Recently, organizations have had to adapt to a new operating environment in response to the pandemic. As you think about how you have had to adapt by instituting remote work, extended sick leave, and complying with new regulations, think about how these changes may have impacted your organization's health.
It would not be unusual for your organization to have reverted to Maslow’s survival mode. And even though you may think that everything is OK, take a candid look at how you would rate the current organizational health of your group, division, or company. And as you look to the future, how do you plan for an organizationally healthy group that starts healthy and stays healthy throughout the year? And, if you need to repair some organizational health issues, what will you do?
What do we mean by organizational health? Health is a relatively simple concept. On a personal level, we use many terms to describe health. The positive terms are robust, energetic, improving, strong, and vibrant. On the less than positive side, the terms are lethargic, sick, failing, deteriorating, and declining. These same terms apply to organizational groups. That's why the term organizational health resonates with managers. It reflects the total dynamic impact of all the individuals' interactions and contributions within each group.
What should you do to assess the organizational health of your group?
(Keep in mind that your managerial mindset needs to be totally objective & completely honest.)
Here is a 3-part checklist that may help you evaluate, build, and sustain organizational health.
Part 1: Planning Phase: In Ideal Terms, Rank and Prioritize the Individual Tasks Requirements for Each Job? Has the Job Changed in Response to Business Changes?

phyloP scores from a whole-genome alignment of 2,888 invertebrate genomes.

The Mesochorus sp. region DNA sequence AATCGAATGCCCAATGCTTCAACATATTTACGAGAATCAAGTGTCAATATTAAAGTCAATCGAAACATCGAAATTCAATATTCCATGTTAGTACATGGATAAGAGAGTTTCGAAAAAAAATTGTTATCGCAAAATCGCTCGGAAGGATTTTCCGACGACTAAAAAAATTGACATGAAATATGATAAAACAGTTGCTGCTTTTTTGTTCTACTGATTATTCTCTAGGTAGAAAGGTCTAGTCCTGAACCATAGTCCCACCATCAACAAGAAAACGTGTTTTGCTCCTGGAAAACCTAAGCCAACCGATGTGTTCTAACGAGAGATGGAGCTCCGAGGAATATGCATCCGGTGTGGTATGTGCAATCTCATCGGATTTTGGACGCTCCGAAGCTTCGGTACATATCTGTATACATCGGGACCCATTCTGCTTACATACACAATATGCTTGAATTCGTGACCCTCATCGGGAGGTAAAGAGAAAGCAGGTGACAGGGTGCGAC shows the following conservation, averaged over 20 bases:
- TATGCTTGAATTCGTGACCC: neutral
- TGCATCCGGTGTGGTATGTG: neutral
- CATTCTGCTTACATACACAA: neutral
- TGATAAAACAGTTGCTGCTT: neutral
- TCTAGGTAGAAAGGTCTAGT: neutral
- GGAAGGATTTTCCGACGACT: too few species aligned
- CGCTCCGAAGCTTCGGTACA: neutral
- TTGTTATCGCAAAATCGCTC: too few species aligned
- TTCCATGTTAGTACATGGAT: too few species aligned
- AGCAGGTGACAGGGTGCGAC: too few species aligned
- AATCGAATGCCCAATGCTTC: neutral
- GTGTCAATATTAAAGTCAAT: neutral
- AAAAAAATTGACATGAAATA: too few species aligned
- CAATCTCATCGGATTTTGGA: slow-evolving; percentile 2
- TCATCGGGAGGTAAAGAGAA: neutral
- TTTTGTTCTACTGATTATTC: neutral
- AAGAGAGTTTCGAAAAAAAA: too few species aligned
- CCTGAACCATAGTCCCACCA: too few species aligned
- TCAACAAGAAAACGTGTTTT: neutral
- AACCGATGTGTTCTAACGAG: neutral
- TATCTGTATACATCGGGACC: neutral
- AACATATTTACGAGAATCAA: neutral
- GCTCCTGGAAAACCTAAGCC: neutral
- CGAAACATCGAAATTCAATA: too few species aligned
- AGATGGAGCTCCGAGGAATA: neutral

By doing this, you have now created your objective benchmark. This is your starting point – your focused ideal. This is what robust looks like in organizational health terms, giving you a clear picture or vision.
Risk: Many managers get lost during this phase. They think about what the employee has chosen to do rather than consider what the employee has been hired to do. The job morphs into the person rather than the person morphing into the job. The benchmark can easily become distorted.
Part 2: Assessing Phase: Conduct an Honest Employee Assessment Against the Benchmark - Has There Been Slippage?
Now that the benchmark has been determined, you start by honestly assessing each person on your team against their individual job benchmark. By remaining honest to the benchmark, you evaluate employees against the real benchmark of the job, not the part of the job employees have chosen to do. This may be a reality check. Remain honest to the benchmark, no matter how difficult, or you will introduce systemic flaws into your assessment process, and you will have violated Part 1.
Evaluate your entire team. Be sure to account for heavily weighted, prioritized tasks. This information will create focus.
Risk: Anything done from this point onward, if it is not honest, will be subjectively flawed with errors.
Part 3: Implementation Phase: Create an Organizational Snapshot – Make Sure Your Organization Is Staying Current and Relevant
Organize the accumulated individual and team task assessments to create a current organizational snapshot. The organizational snapshot will tell you where you are now and where you need to go. Using organizational health terminology, you can determine if your group is robust or lethargic. Are parts of your group robust while others limp along? What will the ‘lag and drag effect’ of the lethargic have on the more robust members of your team? Thinking in terms of organizational health can help you see the current group dynamics of your team.
Just like personal health changes, so does organizational health. As a manager, it’s your job to get your group healthy and keep it that way. It is also important for you to be continually mindful of when individual changes occur. Organizational health is a continually changing dynamic state.
Risk: Organizational health must be continually monitored and adjusted. Managers must have an implementation plan to move their group to a healthy status and a plan to make continual adjustments when necessary! Beware, if you take your eye off of the organizational health, prepare for unhealthy times.
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